Yes, Youtube is where the blind lead the blind. So much horrid advice there. It's probably time we launch a channel there, to combat all the nonsense we regularly hear about.

I have a number of captures, for that specific request (crap VCR vs. recommended VCR), but not sure where they are at the moment. I'm so overloaded right now, disorganized, when it comes to my on-computer digital assets. Essentially, this is the difference: with a plain VHS VCR, the image has
- varying degrees of wiggles (slight or extreme)
- faint splotchy patches of random colors (chroma noise, usually red/blue misty noises)
- unnatural motions
- just an overall general grainy/noisy feel
- and then the biggie, the capture card balks at the lousy incoming quality signal, as capture cards demand clean signals, and VHS is inherently a flawed/chaotic/noisy signal

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- For sale in the marketplace: TBCs, workflows, capture cards, VCRs
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  #5  
11-19-2019, 05:59 AM
Ninja99 Ninja99 is offline
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Quote:
Originally Posted by lordsmurf View Post
650 is about $850, and that's a workable budget to build a complete workflow. For example, within that range, I can do a capture card + TBC(ish), and then help you select the right VCR for your needs. (And you can PM me about that.)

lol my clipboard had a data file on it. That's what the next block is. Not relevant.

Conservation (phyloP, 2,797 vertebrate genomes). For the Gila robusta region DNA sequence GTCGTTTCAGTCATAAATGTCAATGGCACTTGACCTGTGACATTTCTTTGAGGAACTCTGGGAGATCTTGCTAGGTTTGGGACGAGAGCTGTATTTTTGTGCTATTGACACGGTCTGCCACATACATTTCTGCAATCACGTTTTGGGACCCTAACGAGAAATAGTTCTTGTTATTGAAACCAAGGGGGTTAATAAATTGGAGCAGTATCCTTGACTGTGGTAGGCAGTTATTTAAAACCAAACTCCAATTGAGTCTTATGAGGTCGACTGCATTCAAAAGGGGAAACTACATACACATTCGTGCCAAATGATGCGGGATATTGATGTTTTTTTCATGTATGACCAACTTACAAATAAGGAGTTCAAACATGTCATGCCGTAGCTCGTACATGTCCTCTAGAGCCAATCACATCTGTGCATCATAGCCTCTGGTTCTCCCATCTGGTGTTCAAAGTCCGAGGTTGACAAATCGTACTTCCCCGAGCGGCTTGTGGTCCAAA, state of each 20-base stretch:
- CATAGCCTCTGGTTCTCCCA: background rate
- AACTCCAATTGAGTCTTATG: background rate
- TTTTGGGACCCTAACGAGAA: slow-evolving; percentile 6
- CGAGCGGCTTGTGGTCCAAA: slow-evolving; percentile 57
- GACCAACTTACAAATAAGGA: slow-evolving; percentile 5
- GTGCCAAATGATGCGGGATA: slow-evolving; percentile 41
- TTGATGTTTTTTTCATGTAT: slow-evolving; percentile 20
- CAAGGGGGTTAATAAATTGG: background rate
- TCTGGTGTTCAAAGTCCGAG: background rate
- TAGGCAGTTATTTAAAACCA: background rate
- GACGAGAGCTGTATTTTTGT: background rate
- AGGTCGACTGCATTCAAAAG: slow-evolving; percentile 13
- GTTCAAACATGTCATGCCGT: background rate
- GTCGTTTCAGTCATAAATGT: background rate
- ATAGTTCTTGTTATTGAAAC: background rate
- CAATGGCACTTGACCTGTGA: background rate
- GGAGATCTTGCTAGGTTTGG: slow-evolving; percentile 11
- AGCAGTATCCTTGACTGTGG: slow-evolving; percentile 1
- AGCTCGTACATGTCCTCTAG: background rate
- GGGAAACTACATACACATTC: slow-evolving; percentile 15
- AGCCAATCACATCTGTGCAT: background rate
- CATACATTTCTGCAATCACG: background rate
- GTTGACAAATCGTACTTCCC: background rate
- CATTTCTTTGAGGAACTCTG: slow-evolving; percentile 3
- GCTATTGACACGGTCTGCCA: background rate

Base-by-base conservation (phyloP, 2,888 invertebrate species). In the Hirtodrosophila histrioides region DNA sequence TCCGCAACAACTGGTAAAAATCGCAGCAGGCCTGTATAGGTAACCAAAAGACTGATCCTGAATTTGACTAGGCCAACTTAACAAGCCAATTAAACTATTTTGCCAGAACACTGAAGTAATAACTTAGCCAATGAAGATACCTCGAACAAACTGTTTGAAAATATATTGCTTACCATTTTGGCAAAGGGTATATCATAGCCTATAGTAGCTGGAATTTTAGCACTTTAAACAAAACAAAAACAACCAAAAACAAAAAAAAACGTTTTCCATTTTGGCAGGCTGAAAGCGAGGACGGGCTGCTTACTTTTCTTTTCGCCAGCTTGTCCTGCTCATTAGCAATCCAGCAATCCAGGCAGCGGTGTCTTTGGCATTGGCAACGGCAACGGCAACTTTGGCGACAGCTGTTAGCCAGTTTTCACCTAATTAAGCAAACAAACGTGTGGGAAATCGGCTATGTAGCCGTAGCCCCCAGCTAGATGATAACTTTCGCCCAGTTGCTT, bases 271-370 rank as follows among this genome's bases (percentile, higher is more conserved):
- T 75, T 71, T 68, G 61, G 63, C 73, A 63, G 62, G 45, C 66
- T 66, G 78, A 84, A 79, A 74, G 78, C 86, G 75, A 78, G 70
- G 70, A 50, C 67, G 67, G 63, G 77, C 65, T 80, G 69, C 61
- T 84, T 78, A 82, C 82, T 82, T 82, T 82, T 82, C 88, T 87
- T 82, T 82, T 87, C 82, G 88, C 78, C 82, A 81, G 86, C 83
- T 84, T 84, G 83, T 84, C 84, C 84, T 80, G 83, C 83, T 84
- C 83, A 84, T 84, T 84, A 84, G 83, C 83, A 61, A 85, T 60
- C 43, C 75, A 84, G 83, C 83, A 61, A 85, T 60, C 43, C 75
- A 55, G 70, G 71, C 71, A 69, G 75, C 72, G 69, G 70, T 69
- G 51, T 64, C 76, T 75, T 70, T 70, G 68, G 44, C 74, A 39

Yes, Youtube is where the blind lead the blind. So much horrid advice there. It's probably time we launch a channel there, to combat all the nonsense we regularly hear about.

I have a number of captures, for that specific request (crap VCR vs. recommended VCR), but not sure where they are at the moment. I'm so overloaded right now, disorganized, when it comes to my on-computer digital assets. Essentially, this is the difference: with a plain VHS VCR, the image has
- varying degrees of wiggles (slight or extreme)
- faint splotchy patches of random colors (chroma noise, usually red/blue misty noises)
- unnatural motions
- just an overall general grainy/noisy feel
- and then the biggie, the capture card balks at the lousy incoming quality signal, as capture cards demand clean signals, and VHS is inherently a flawed/chaotic/noisy signal
Cool, would that 650/$850 include the VCR or would that be an additional cost?

Whenever you have time and manage to find the captures, if you can send them over that would be great. I have about 20 videos to convert split between 4 parties. So if I can show the others of capturing them using a proper system, I can get them to split the cost with me.
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  #6  
11-19-2019, 06:23 AM
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lordsmurf lordsmurf is online now
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Yes, the $850 budget would cover the VCR.

I'll see if I can locate some files for you this week or next.

- Did my advice help you? Then become a Premium Member and support this site.
- For sale in the marketplace: TBCs, workflows, capture cards, VCRs
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  #7  
11-19-2019, 07:26 AM
Ninja99 Ninja99 is offline
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Quote:
Originally Posted by lordsmurf View Post
Yes, the $850 budget would cover the VCR.

I'll see if I can locate some files for you this week or next.
Thanks!

Also, which capture card and tbc do you have for my budget?
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  #8  
01-05-2020, 05:06 AM
Ninja99 Ninja99 is offline
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Quote:
Originally Posted by lordsmurf View Post